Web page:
You won’t find your office’s creativity vampire hiding in the dark supply closet or hanging from the ceiling for a snooze.

No, there’s not a horror movie character hiding in the wings — a creativity vampire comes in a much less sinister package. However, you may be dealing with one, and it can be greatly affecting your work.

What’s a Creativity Vampire?

Firstly, you might want to know what a creativity vampire is in the first place. This haunting presence can take on a slew of different forms — which we’ll get to shortly — but let’s define the term first. Simply put, a creativity vampire feeds off another person’s energy, thus weakening their artistic inclinations. After crossing paths with one, you’ll feel fatigued and unable to complete your to-do list.

Creative vampires act in multiple ways. Famously, Pablo Picasso worked best after inviting other artists over to his studio for the day. They’d get nothing done and go home unable to put pen to paper. Meanwhile, Picasso’s creative juices would flow as soon as his guests departed from his home. He fed off of their energy, thus making him one of history’s most famous creative vampires.

In your case, though, a creative vampire could work in a different way. Perhaps you have a colleague who often asks you to check over their work before submitting it. If you have tasks of your own to complete — and this type of edit isn’t part of your job description — then you’re dealing with a vampire. You might have a coworker who continues to interrupt you during your creative time by asking questions. If someone ignores that you’re concentrating and breaks up your process, then they’re a vampire, too.

Of course, you can also be your own creative vampire. Perhaps you speak negatively to yourself about your ideas, which stalls you from pressing forward. Self-doubt can be exhausting, too — after a day of second-guessing your output, you’re sure to feel fatigued, another sign you’ve faced a creativity vampire.

Most creatives find it tough to focus on work without a looming deadline, for example. So, your own lack of perseverance and focus can affect your output, too.

How Can I Fight a Creativity Vampire?

Fortunately, once you realize you’re being haunted by such a fearsome force, you can take steps to reverse the issue. No need to reach for garlic or a wooden stake, either — here’s how to do it:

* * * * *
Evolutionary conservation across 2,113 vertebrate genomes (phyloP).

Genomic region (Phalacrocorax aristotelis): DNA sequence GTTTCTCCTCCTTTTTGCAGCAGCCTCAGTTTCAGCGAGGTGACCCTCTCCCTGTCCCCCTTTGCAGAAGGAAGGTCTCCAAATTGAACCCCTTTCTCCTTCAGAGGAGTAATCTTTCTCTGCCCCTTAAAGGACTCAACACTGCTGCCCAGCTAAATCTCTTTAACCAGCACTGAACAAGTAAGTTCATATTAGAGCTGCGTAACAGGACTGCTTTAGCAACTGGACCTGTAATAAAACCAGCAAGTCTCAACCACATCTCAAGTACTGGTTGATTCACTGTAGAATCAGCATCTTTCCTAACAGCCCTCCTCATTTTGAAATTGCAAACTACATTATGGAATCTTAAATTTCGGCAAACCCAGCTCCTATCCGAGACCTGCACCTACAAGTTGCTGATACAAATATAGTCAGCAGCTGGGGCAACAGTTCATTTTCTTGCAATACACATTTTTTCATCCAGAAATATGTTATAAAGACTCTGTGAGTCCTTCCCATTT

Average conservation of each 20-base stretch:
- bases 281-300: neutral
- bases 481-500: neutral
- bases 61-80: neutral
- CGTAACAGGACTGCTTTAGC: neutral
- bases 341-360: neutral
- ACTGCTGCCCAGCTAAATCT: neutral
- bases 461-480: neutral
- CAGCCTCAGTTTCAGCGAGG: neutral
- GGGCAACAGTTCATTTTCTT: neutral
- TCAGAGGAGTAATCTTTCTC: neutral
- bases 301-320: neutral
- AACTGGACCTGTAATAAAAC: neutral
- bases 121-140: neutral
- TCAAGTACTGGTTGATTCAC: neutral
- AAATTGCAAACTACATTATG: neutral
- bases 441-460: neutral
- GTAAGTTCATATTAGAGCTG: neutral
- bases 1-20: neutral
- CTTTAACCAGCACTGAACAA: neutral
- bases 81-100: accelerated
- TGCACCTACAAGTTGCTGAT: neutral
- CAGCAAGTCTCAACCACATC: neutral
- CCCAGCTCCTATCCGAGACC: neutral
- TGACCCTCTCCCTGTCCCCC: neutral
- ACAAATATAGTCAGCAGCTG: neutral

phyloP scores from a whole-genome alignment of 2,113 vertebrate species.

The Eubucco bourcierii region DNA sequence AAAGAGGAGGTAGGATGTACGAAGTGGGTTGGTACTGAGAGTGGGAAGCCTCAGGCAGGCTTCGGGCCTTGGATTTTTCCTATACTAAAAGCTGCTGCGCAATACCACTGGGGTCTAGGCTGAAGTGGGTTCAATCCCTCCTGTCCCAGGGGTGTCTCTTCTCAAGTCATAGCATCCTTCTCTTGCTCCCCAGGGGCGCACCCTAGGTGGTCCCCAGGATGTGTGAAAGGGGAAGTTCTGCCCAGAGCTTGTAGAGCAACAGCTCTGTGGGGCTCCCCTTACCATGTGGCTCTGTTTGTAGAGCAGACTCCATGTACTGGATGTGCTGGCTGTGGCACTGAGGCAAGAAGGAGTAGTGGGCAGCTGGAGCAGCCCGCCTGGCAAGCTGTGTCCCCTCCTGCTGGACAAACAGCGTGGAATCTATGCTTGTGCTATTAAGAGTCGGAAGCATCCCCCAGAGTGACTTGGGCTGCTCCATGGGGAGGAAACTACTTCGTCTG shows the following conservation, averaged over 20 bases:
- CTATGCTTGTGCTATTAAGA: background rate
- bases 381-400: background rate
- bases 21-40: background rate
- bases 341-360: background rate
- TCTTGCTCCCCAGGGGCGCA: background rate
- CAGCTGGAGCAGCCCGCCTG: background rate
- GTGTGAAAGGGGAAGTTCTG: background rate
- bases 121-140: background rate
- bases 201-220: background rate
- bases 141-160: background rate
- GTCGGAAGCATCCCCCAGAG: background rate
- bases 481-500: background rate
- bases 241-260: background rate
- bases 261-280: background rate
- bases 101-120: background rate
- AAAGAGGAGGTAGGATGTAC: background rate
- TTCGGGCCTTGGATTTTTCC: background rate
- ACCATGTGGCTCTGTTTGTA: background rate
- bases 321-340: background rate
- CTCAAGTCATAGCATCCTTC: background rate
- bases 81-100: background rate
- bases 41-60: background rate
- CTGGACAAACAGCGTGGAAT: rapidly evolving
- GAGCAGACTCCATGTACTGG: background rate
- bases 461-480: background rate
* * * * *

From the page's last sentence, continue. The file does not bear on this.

1. Pinpoint Potential Vampires

Firstly, you need to take stock on your colleagues or loved ones who might be vampires of your creativity. Who leaves you feeling drained or exhausted after you help them with something? Make a mental note of who’s on the list.

2. Become Comfortable Saying No

You might get sucked into helping a creative vampire because you’re unable to say no. The same goes for someone who drains you emotionally — you have to start to turn down their requests. It’s tough to do so at first, of course, especially in a professional setting. However, it all comes down to your job description.

If your vampire has you doing things outside of your realm of responsibility, then you shouldn’t be saying yes to them in the first place. Soon enough, you’ll grow stronger in your ability to turn down additional tasks that take you from your creative pursuits.

On that note, you should be able to redirect conversations that veer toward vampire-ish, too. If a colleague starts to speak negatively about your workplace or another coworker, shift the focus on positive things. Or, in a group setting, engage with someone else at the table so that you’re not drained by a negative influence. These little tips can also help you say no to what’s exhausting you without physically speaking the word.

3. Control Your Negative Reactions

You can work to ward off vampires, but you can also quell your own reactions with a few calming techniques. For instance, you could start writing in a gratitude journal to highlight all the good things that you have. Then, when a vampire tries to start draining you, you can rehash the list in your mind.

Or, focus on the fact that you control your emotions — when a vampire strikes, remember that you decide your reaction. You can choose to not let their negativity bother you. This technique works if you’re your own vampire as well. Quiet the negative voices in your head and get back to what you’re best at doing.

4. Find Positive Influences

Finally, after you ditch your creative vampires, you can shore yourself up with work friends who positively influence your creative output. In delineating who drains you, you might have realized who has the opposite effect. Be sure to spend time with those who push you to try new things and do better. They’re going to push you far from your currently fatigued state and get your creative juices flowing once more.

Fight the Vampire and Win

Your creative vampire doesn’t have to be scary. Now, you know how to face yours down and come out on the other side as your formerly productive, creative self.

About the author

Kayla Matthews, a tech-obsessed innovation writer, has written featured pieces for InformationWeek, The Innovation Enterprise, The Muse and more. You can see more of Kayla’s work on her site, Productivity Bytes, or follow her on Twitter @KaylaEMatthews.

Featured image via Unsplash.